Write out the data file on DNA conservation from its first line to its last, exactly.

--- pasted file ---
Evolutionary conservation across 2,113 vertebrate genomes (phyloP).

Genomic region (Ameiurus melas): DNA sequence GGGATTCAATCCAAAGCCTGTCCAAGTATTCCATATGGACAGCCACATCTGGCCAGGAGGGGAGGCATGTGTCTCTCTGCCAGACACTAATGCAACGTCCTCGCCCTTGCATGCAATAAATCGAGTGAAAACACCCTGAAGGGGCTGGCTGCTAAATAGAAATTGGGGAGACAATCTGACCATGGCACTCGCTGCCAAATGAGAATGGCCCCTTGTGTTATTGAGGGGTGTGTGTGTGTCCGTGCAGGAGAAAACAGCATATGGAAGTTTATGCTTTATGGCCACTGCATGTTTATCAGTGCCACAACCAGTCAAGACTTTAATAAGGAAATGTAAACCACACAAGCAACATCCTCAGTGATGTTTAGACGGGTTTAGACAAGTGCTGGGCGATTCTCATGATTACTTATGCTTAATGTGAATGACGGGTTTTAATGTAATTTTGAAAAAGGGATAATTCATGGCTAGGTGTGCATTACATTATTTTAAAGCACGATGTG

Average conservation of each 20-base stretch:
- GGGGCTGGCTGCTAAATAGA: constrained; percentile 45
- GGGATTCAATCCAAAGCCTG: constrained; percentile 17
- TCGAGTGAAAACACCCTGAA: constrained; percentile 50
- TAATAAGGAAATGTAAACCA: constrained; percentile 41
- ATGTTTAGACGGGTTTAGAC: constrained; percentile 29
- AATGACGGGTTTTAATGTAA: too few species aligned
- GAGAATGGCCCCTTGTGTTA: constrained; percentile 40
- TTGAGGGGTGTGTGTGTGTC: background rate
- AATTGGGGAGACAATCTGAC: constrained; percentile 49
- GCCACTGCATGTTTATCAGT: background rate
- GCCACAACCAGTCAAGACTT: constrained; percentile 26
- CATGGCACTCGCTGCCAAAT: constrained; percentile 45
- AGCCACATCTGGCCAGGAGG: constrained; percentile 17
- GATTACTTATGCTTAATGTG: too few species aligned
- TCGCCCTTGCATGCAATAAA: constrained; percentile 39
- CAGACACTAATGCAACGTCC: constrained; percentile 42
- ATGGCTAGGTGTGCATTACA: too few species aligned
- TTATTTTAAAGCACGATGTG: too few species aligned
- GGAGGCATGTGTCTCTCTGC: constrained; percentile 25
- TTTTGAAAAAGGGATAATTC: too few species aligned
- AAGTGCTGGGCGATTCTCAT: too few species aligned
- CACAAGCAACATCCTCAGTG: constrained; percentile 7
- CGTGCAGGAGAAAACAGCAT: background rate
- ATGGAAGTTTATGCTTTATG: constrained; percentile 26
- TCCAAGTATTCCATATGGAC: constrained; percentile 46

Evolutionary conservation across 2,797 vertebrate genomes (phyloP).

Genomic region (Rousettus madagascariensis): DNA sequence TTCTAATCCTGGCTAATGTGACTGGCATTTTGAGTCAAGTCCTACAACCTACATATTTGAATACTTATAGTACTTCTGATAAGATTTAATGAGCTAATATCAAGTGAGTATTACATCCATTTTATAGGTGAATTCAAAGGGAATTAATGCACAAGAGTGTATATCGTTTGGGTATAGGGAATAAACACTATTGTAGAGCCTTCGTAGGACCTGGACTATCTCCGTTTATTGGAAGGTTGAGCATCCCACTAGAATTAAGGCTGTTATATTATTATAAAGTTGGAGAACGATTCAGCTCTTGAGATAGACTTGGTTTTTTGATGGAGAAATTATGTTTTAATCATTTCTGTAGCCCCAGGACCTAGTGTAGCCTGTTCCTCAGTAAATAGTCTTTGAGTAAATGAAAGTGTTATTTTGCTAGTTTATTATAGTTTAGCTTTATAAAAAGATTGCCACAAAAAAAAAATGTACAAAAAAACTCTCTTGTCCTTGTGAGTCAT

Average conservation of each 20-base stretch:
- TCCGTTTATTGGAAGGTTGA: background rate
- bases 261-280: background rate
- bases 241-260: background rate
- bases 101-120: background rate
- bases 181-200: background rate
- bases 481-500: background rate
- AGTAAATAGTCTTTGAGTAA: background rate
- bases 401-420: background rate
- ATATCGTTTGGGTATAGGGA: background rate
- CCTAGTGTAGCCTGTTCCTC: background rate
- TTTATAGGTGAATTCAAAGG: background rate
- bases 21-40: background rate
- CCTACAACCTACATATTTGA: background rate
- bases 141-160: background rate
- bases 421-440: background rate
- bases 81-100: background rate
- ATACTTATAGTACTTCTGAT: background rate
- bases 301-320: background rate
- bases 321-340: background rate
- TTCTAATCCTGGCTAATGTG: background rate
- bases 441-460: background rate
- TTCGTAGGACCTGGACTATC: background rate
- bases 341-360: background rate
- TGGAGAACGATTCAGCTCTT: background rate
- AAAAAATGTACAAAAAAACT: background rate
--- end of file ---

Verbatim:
Evolutionary conservation across 2,113 vertebrate genomes (phyloP).

Genomic region (Ameiurus melas): DNA sequence GGGATTCAATCCAAAGCCTGTCCAAGTATTCCATATGGACAGCCACATCTGGCCAGGAGGGGAGGCATGTGTCTCTCTGCCAGACACTAATGCAACGTCCTCGCCCTTGCATGCAATAAATCGAGTGAAAACACCCTGAAGGGGCTGGCTGCTAAATAGAAATTGGGGAGACAATCTGACCATGGCACTCGCTGCCAAATGAGAATGGCCCCTTGTGTTATTGAGGGGTGTGTGTGTGTCCGTGCAGGAGAAAACAGCATATGGAAGTTTATGCTTTATGGCCACTGCATGTTTATCAGTGCCACAACCAGTCAAGACTTTAATAAGGAAATGTAAACCACACAAGCAACATCCTCAGTGATGTTTAGACGGGTTTAGACAAGTGCTGGGCGATTCTCATGATTACTTATGCTTAATGTGAATGACGGGTTTTAATGTAATTTTGAAAAAGGGATAATTCATGGCTAGGTGTGCATTACATTATTTTAAAGCACGATGTG

Average conservation of each 20-base stretch:
- GGGGCTGGCTGCTAAATAGA: constrained; percentile 45
- GGGATTCAATCCAAAGCCTG: constrained; percentile 17
- TCGAGTGAAAACACCCTGAA: constrained; percentile 50
- TAATAAGGAAATGTAAACCA: constrained; percentile 41
- ATGTTTAGACGGGTTTAGAC: constrained; percentile 29
- AATGACGGGTTTTAATGTAA: too few species aligned
- GAGAATGGCCCCTTGTGTTA: constrained; percentile 40
- TTGAGGGGTGTGTGTGTGTC: background rate
- AATTGGGGAGACAATCTGAC: constrained; percentile 49
- GCCACTGCATGTTTATCAGT: background rate
- GCCACAACCAGTCAAGACTT: constrained; percentile 26
- CATGGCACTCGCTGCCAAAT: constrained; percentile 45
- AGCCACATCTGGCCAGGAGG: constrained; percentile 17
- GATTACTTATGCTTAATGTG: too few species aligned
- TCGCCCTTGCATGCAATAAA: constrained; percentile 39
- CAGACACTAATGCAACGTCC: constrained; percentile 42
- ATGGCTAGGTGTGCATTACA: too few species aligned
- TTATTTTAAAGCACGATGTG: too few species aligned
- GGAGGCATGTGTCTCTCTGC: constrained; percentile 25
- TTTTGAAAAAGGGATAATTC: too few species aligned
- AAGTGCTGGGCGATTCTCAT: too few species aligned
- CACAAGCAACATCCTCAGTG: constrained; percentile 7
- CGTGCAGGAGAAAACAGCAT: background rate
- ATGGAAGTTTATGCTTTATG: constrained; percentile 26
- TCCAAGTATTCCATATGGAC: constrained; percentile 46

Evolutionary conservation across 2,797 vertebrate genomes (phyloP).

Genomic region (Rousettus madagascariensis): DNA sequence TTCTAATCCTGGCTAATGTGACTGGCATTTTGAGTCAAGTCCTACAACCTACATATTTGAATACTTATAGTACTTCTGATAAGATTTAATGAGCTAATATCAAGTGAGTATTACATCCATTTTATAGGTGAATTCAAAGGGAATTAATGCACAAGAGTGTATATCGTTTGGGTATAGGGAATAAACACTATTGTAGAGCCTTCGTAGGACCTGGACTATCTCCGTTTATTGGAAGGTTGAGCATCCCACTAGAATTAAGGCTGTTATATTATTATAAAGTTGGAGAACGATTCAGCTCTTGAGATAGACTTGGTTTTTTGATGGAGAAATTATGTTTTAATCATTTCTGTAGCCCCAGGACCTAGTGTAGCCTGTTCCTCAGTAAATAGTCTTTGAGTAAATGAAAGTGTTATTTTGCTAGTTTATTATAGTTTAGCTTTATAAAAAGATTGCCACAAAAAAAAAATGTACAAAAAAACTCTCTTGTCCTTGTGAGTCAT

Average conservation of each 20-base stretch:
- TCCGTTTATTGGAAGGTTGA: background rate
- bases 261-280: background rate
- bases 241-260: background rate
- bases 101-120: background rate
- bases 181-200: background rate
- bases 481-500: background rate
- AGTAAATAGTCTTTGAGTAA: background rate
- bases 401-420: background rate
- ATATCGTTTGGGTATAGGGA: background rate
- CCTAGTGTAGCCTGTTCCTC: background rate
- TTTATAGGTGAATTCAAAGG: background rate
- bases 21-40: background rate
- CCTACAACCTACATATTTGA: background rate
- bases 141-160: background rate
- bases 421-440: background rate
- bases 81-100: background rate
- ATACTTATAGTACTTCTGAT: background rate
- bases 301-320: background rate
- bases 321-340: background rate
- TTCTAATCCTGGCTAATGTG: background rate
- bases 441-460: background rate
- TTCGTAGGACCTGGACTATC: background rate
- bases 341-360: background rate
- TGGAGAACGATTCAGCTCTT: background rate
- AAAAAATGTACAAAAAAACT: background rate